A four-wheeled vehicle that is used mainly for passenger transportation and powered by an internal combustion engine using a volatile fuel, usually gasoline. The automobile is a common and familiar sight in the world, with more than 70 million units manufactured each year. Automobiles are the most widely produced of all modern technologies. This industry, with its specialized engineering, contributes significantly to the economy of many nations and is one of the largest and most profitable manufacturing sectors in the world.
Automobiles are used for a variety of purposes, including travel to work, school, shopping, visiting friends, and family. In recent years, the passenger car has become the primary means of transport for millions of people, especially in the United States. With more than three trillion miles (almost five trillion kilometres) traveled by cars each year, the automobile has become an important and necessary part of daily life.
In addition, automobiles provide a convenient form of recreation and entertainment. The automobile has also had a profound effect on culture and society, changing lifestyles and social attitudes. For example, families can now take vacations to remote destinations and explore pristine landscapes. Teenagers gain independence with their ability to drive, and dating couples enjoy the privacy of the automobile.
Invented in the nineteenth century, the automobile has had a profound impact on the world. Despite early difficulties with quality and reliability, automobile production has flourished. The American manufacturing tradition and cheap raw materials encouraged mass production, and the absence of tariff barriers facilitated sales over a large geographic area. The automobile revolutionized the economy and spawned dozens of spin-off industries. The demand for vulcanized rubber skyrocketed and highway construction brought thousands of new jobs.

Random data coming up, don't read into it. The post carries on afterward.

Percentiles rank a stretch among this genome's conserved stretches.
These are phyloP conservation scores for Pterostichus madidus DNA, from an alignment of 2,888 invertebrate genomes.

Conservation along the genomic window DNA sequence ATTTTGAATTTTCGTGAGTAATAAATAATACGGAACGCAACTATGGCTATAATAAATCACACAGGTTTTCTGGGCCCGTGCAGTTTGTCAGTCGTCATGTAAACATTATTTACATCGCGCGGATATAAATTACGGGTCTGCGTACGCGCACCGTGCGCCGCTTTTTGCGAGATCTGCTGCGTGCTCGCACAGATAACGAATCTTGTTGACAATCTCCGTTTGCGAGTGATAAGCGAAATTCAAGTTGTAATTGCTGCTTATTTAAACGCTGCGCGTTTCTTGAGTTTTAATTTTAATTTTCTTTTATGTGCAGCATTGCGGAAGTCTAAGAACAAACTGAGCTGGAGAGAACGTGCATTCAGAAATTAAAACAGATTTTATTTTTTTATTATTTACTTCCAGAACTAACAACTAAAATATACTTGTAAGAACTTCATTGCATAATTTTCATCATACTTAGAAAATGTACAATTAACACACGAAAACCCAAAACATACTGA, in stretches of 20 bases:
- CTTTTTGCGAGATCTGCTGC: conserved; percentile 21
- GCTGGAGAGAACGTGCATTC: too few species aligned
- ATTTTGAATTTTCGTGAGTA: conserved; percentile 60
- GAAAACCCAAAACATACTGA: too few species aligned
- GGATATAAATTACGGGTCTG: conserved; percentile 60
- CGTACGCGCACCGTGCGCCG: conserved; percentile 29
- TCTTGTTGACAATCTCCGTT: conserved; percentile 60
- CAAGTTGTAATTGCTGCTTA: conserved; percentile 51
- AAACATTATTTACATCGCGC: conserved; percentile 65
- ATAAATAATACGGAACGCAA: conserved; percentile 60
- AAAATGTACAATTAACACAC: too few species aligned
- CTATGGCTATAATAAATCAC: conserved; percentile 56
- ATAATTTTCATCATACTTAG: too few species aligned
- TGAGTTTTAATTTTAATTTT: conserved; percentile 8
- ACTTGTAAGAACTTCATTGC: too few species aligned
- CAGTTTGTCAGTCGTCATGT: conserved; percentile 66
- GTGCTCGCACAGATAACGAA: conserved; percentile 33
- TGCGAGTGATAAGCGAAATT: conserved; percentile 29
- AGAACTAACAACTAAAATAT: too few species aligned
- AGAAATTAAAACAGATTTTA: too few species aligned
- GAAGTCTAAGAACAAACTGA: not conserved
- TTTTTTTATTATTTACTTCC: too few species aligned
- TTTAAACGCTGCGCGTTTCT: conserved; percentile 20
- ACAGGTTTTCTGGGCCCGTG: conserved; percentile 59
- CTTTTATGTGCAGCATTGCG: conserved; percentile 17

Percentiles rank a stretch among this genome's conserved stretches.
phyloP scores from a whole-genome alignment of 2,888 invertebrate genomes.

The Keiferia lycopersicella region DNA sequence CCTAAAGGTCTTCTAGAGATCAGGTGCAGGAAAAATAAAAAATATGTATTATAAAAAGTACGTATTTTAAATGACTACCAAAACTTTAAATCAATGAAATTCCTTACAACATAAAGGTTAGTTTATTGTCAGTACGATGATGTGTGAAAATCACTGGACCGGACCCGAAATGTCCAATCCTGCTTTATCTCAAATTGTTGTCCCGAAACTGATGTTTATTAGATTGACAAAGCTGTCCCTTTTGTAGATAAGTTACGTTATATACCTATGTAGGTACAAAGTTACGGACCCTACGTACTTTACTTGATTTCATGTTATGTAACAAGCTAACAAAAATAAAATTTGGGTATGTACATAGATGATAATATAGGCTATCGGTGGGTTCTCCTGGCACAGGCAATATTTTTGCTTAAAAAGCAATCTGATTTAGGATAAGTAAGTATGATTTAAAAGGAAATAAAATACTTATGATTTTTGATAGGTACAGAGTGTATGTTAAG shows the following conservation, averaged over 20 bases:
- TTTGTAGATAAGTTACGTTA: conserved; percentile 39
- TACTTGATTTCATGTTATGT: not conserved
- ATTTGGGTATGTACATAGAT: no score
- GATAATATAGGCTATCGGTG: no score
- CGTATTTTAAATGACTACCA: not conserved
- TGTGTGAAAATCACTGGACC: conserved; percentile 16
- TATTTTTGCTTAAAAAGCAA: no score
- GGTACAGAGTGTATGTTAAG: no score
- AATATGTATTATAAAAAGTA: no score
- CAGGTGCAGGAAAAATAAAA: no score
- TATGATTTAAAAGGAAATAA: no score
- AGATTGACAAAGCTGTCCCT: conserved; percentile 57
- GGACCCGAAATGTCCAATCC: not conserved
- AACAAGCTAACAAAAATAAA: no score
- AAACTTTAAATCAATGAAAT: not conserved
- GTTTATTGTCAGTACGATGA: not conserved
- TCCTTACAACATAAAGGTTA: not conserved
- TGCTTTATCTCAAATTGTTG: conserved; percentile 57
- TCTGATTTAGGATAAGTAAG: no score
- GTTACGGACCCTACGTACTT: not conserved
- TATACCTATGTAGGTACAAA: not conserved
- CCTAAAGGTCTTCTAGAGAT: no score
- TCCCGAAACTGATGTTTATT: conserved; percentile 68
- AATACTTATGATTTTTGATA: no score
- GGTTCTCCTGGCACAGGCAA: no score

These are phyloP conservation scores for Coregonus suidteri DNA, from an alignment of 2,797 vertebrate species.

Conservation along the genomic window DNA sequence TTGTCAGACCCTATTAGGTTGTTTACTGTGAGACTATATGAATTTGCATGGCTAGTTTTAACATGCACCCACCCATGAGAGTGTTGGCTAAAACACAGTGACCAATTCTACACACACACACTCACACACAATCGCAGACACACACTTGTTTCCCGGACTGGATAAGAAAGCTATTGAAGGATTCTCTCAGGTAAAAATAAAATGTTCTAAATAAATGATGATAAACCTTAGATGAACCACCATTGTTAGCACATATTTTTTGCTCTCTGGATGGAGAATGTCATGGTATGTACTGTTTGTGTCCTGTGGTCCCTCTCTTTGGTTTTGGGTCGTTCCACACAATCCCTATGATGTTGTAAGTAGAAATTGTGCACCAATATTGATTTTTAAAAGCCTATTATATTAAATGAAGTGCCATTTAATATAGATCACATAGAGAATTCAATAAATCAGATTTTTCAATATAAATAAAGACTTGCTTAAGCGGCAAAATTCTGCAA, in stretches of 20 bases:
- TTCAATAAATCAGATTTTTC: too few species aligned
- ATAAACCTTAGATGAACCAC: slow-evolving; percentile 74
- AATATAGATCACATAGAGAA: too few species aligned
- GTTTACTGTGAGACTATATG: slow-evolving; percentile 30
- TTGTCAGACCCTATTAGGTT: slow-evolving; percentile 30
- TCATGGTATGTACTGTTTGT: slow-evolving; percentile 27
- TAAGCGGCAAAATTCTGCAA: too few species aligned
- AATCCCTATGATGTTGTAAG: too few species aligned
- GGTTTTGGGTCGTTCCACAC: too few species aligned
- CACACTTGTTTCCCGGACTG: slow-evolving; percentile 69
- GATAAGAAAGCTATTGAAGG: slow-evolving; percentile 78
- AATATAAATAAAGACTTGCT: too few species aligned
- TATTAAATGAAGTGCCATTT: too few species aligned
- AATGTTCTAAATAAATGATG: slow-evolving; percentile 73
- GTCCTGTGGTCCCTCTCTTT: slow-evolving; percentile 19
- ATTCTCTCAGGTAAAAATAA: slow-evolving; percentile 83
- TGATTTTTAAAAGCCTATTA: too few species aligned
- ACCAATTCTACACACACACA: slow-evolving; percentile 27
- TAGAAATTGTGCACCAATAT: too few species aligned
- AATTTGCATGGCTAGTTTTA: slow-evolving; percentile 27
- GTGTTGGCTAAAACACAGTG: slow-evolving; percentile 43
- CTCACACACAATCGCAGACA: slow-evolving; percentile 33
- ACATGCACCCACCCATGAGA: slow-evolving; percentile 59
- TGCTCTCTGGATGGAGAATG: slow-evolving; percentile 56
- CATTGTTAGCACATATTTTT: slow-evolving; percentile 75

Automobiles have been continuously improved, with technological developments enabling manufacturers to produce more reliable, efficient and safer vehicles. Today, research and development engineers in the automotive industry focus on improving the body, chassis, engine, electrical systems, drivetrain, safety and emissions control.
Since the mid-1920s, there has been a steady shift toward smaller, more economical cars that are designed with a greater emphasis on functionality and fuel efficiency. The popularity of the Model T, which was the first affordable automobile for the masses, led to a massive increase in the number of cars on the road. During this period, manufacturers often reduced options in order to keep costs down and compete effectively with the new competition. By the late twentieth century, the automobile had radically transformed the world’s societies and economies. Increasing concern over air pollution, energy consumption and global issues such as climate change have placed further demands on the automotive industry. This has led to the emergence of new automotive technology, including semiautonomous vehicles in which a computerized system either greatly aids or completely replaces the driver. This trend is expected to continue into the 21st century.